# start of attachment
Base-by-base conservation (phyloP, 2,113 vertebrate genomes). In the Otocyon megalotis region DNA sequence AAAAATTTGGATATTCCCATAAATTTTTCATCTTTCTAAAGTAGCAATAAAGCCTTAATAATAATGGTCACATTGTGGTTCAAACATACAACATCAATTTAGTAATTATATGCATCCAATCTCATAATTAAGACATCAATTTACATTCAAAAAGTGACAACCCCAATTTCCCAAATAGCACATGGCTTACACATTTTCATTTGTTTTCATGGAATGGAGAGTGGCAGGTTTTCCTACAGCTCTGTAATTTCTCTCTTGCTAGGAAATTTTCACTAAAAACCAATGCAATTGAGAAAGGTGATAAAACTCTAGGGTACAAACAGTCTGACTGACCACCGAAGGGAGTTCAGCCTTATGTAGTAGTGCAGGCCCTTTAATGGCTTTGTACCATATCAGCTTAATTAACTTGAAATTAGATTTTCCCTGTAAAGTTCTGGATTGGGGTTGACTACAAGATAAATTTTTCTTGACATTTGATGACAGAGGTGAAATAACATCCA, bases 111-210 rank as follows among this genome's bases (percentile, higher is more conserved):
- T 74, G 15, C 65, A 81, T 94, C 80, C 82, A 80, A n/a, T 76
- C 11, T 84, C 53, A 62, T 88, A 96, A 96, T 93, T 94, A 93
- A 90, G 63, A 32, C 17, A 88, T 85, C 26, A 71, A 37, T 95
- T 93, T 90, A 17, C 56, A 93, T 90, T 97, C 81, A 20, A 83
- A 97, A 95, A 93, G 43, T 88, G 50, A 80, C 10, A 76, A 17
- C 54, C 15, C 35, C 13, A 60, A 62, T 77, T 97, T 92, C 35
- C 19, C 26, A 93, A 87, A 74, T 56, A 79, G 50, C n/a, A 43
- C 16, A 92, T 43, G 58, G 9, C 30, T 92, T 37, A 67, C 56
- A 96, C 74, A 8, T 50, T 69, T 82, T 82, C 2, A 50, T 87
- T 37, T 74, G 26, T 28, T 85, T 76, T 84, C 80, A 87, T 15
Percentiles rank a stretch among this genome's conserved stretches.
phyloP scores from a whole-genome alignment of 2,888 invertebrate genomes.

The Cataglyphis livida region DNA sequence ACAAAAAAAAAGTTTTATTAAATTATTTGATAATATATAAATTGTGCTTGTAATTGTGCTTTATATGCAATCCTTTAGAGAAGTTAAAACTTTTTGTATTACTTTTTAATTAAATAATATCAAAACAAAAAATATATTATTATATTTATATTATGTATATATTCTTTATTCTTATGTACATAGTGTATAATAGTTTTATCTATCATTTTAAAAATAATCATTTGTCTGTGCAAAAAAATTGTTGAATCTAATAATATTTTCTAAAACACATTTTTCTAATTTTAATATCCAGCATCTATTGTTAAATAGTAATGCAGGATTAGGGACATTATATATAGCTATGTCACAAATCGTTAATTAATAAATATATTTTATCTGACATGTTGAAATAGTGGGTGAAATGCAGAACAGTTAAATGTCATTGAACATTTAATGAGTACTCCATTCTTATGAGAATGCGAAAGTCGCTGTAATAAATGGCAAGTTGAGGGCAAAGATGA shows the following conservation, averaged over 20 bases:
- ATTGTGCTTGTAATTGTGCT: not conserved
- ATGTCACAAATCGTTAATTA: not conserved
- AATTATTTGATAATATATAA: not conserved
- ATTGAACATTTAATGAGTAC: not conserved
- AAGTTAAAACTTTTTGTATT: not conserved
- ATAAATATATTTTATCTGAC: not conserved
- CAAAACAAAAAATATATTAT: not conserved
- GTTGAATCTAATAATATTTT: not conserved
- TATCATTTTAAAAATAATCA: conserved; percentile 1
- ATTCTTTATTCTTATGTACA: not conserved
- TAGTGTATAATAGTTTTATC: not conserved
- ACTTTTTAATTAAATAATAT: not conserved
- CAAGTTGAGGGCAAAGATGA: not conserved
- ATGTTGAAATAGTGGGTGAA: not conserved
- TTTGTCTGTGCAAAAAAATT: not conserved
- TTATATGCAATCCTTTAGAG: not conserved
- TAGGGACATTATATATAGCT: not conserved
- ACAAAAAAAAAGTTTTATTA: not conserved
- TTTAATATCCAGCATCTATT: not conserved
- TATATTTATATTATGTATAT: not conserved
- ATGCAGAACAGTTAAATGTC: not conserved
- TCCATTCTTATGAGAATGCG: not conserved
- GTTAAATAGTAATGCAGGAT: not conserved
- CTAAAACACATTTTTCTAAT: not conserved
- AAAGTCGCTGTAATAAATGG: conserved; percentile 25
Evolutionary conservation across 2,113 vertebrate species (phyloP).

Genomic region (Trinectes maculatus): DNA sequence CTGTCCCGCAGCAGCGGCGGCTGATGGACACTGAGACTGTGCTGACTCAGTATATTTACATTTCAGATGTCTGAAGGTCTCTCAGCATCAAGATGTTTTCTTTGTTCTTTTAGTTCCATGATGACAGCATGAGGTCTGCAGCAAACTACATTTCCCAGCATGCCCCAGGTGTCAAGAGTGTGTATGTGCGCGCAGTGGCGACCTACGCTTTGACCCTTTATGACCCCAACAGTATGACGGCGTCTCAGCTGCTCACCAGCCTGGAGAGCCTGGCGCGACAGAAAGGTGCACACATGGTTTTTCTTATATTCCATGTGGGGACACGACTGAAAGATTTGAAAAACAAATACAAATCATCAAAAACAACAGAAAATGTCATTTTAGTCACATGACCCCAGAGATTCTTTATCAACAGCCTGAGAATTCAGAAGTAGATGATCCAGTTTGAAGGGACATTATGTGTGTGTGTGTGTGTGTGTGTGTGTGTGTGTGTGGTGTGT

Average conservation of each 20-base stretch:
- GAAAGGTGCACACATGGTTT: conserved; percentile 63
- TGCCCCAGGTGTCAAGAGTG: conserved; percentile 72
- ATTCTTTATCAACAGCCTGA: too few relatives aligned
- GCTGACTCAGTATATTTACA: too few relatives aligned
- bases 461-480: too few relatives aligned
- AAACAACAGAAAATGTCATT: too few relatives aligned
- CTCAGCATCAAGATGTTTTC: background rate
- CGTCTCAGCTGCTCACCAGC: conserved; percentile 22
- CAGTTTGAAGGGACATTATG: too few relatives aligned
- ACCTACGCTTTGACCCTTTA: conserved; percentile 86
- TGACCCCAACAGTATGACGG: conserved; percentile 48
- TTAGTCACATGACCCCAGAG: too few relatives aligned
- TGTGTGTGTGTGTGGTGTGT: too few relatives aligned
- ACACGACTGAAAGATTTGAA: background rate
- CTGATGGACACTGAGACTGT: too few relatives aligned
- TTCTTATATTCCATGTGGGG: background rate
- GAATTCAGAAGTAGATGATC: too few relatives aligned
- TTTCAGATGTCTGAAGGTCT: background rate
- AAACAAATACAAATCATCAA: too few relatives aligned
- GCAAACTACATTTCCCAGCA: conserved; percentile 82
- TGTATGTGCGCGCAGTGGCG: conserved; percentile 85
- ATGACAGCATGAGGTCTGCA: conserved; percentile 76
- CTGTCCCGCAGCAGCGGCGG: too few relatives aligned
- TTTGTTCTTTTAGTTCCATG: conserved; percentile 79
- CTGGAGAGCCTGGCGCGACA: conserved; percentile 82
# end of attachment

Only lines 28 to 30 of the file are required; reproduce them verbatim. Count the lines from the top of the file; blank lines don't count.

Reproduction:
- ATGTTGAAATAGTGGGTGAA: not conserved
- TTTGTCTGTGCAAAAAAATT: not conserved
- TTATATGCAATCCTTTAGAG: not conserved